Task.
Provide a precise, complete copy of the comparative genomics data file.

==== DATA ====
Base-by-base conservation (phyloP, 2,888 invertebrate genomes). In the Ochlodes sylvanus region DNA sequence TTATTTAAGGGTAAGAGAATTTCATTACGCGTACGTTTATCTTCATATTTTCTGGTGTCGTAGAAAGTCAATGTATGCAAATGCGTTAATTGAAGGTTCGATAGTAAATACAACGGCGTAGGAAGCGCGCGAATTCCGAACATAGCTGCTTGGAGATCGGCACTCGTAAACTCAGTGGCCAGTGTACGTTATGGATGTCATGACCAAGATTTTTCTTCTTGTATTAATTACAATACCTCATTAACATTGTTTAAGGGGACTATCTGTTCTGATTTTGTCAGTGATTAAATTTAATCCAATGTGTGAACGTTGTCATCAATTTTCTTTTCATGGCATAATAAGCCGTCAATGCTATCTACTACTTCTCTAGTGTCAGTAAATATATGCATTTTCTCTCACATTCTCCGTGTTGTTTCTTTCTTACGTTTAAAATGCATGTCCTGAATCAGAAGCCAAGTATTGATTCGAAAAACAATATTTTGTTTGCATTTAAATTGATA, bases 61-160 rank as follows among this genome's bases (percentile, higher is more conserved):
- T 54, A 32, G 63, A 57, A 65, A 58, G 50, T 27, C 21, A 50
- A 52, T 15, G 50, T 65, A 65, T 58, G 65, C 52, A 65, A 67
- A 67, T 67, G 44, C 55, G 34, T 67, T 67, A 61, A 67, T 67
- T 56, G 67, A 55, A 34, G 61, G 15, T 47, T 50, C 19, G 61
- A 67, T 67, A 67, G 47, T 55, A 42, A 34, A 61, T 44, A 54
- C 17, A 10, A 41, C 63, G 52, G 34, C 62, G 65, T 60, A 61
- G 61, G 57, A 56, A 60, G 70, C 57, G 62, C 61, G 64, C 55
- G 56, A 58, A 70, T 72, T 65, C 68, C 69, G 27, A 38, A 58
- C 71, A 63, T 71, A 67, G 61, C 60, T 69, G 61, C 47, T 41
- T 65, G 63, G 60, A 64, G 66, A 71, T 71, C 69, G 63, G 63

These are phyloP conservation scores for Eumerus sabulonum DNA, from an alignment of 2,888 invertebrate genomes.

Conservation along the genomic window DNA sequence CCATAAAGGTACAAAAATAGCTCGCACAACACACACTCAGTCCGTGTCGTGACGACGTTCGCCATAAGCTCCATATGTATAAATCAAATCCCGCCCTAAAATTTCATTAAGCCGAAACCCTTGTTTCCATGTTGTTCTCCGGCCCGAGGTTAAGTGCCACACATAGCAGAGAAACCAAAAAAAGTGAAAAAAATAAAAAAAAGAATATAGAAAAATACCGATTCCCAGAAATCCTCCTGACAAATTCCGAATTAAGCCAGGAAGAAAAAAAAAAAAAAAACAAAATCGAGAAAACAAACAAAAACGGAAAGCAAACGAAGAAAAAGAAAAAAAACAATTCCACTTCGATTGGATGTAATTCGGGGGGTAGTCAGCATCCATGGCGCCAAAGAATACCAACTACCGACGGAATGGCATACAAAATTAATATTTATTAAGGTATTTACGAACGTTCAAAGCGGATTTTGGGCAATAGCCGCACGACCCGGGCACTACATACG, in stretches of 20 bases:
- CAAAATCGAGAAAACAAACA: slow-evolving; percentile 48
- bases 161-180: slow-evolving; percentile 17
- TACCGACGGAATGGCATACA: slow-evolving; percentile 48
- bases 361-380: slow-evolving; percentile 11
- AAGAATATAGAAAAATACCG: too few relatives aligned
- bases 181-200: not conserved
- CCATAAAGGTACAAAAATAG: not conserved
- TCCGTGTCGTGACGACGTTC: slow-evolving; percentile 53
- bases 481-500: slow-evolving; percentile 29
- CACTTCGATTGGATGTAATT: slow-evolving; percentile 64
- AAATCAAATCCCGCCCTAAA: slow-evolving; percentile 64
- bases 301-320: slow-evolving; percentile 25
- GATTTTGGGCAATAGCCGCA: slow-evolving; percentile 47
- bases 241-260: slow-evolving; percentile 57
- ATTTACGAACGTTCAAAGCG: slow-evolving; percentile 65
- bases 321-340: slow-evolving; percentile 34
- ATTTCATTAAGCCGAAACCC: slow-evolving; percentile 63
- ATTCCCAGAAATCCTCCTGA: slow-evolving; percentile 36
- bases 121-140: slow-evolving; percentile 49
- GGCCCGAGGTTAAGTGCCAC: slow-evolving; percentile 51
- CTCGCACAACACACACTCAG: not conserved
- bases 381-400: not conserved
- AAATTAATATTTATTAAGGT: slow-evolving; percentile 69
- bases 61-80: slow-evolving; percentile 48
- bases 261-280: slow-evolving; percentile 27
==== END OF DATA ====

Base-by-base conservation (phyloP, 2,888 invertebrate genomes). In the Ochlodes sylvanus region DNA sequence TTATTTAAGGGTAAGAGAATTTCATTACGCGTACGTTTATCTTCATATTTTCTGGTGTCGTAGAAAGTCAATGTATGCAAATGCGTTAATTGAAGGTTCGATAGTAAATACAACGGCGTAGGAAGCGCGCGAATTCCGAACATAGCTGCTTGGAGATCGGCACTCGTAAACTCAGTGGCCAGTGTACGTTATGGATGTCATGACCAAGATTTTTCTTCTTGTATTAATTACAATACCTCATTAACATTGTTTAAGGGGACTATCTGTTCTGATTTTGTCAGTGATTAAATTTAATCCAATGTGTGAACGTTGTCATCAATTTTCTTTTCATGGCATAATAAGCCGTCAATGCTATCTACTACTTCTCTAGTGTCAGTAAATATATGCATTTTCTCTCACATTCTCCGTGTTGTTTCTTTCTTACGTTTAAAATGCATGTCCTGAATCAGAAGCCAAGTATTGATTCGAAAAACAATATTTTGTTTGCATTTAAATTGATA, bases 61-160 rank as follows among this genome's bases (percentile, higher is more conserved):
- T 54, A 32, G 63, A 57, A 65, A 58, G 50, T 27, C 21, A 50
- A 52, T 15, G 50, T 65, A 65, T 58, G 65, C 52, A 65, A 67
- A 67, T 67, G 44, C 55, G 34, T 67, T 67, A 61, A 67, T 67
- T 56, G 67, A 55, A 34, G 61, G 15, T 47, T 50, C 19, G 61
- A 67, T 67, A 67, G 47, T 55, A 42, A 34, A 61, T 44, A 54
- C 17, A 10, A 41, C 63, G 52, G 34, C 62, G 65, T 60, A 61
- G 61, G 57, A 56, A 60, G 70, C 57, G 62, C 61, G 64, C 55
- G 56, A 58, A 70, T 72, T 65, C 68, C 69, G 27, A 38, A 58
- C 71, A 63, T 71, A 67, G 61, C 60, T 69, G 61, C 47, T 41
- T 65, G 63, G 60, A 64, G 66, A 71, T 71, C 69, G 63, G 63

These are phyloP conservation scores for Eumerus sabulonum DNA, from an alignment of 2,888 invertebrate genomes.

Conservation along the genomic window DNA sequence CCATAAAGGTACAAAAATAGCTCGCACAACACACACTCAGTCCGTGTCGTGACGACGTTCGCCATAAGCTCCATATGTATAAATCAAATCCCGCCCTAAAATTTCATTAAGCCGAAACCCTTGTTTCCATGTTGTTCTCCGGCCCGAGGTTAAGTGCCACACATAGCAGAGAAACCAAAAAAAGTGAAAAAAATAAAAAAAAGAATATAGAAAAATACCGATTCCCAGAAATCCTCCTGACAAATTCCGAATTAAGCCAGGAAGAAAAAAAAAAAAAAAACAAAATCGAGAAAACAAACAAAAACGGAAAGCAAACGAAGAAAAAGAAAAAAAACAATTCCACTTCGATTGGATGTAATTCGGGGGGTAGTCAGCATCCATGGCGCCAAAGAATACCAACTACCGACGGAATGGCATACAAAATTAATATTTATTAAGGTATTTACGAACGTTCAAAGCGGATTTTGGGCAATAGCCGCACGACCCGGGCACTACATACG, in stretches of 20 bases:
- CAAAATCGAGAAAACAAACA: slow-evolving; percentile 48
- bases 161-180: slow-evolving; percentile 17
- TACCGACGGAATGGCATACA: slow-evolving; percentile 48
- bases 361-380: slow-evolving; percentile 11
- AAGAATATAGAAAAATACCG: too few relatives aligned
- bases 181-200: not conserved
- CCATAAAGGTACAAAAATAG: not conserved
- TCCGTGTCGTGACGACGTTC: slow-evolving; percentile 53
- bases 481-500: slow-evolving; percentile 29
- CACTTCGATTGGATGTAATT: slow-evolving; percentile 64
- AAATCAAATCCCGCCCTAAA: slow-evolving; percentile 64
- bases 301-320: slow-evolving; percentile 25
- GATTTTGGGCAATAGCCGCA: slow-evolving; percentile 47
- bases 241-260: slow-evolving; percentile 57
- ATTTACGAACGTTCAAAGCG: slow-evolving; percentile 65
- bases 321-340: slow-evolving; percentile 34
- ATTTCATTAAGCCGAAACCC: slow-evolving; percentile 63
- ATTCCCAGAAATCCTCCTGA: slow-evolving; percentile 36
- bases 121-140: slow-evolving; percentile 49
- GGCCCGAGGTTAAGTGCCAC: slow-evolving; percentile 51
- CTCGCACAACACACACTCAG: not conserved
- bases 381-400: not conserved
- AAATTAATATTTATTAAGGT: slow-evolving; percentile 69
- bases 61-80: slow-evolving; percentile 48
- bases 261-280: slow-evolving; percentile 27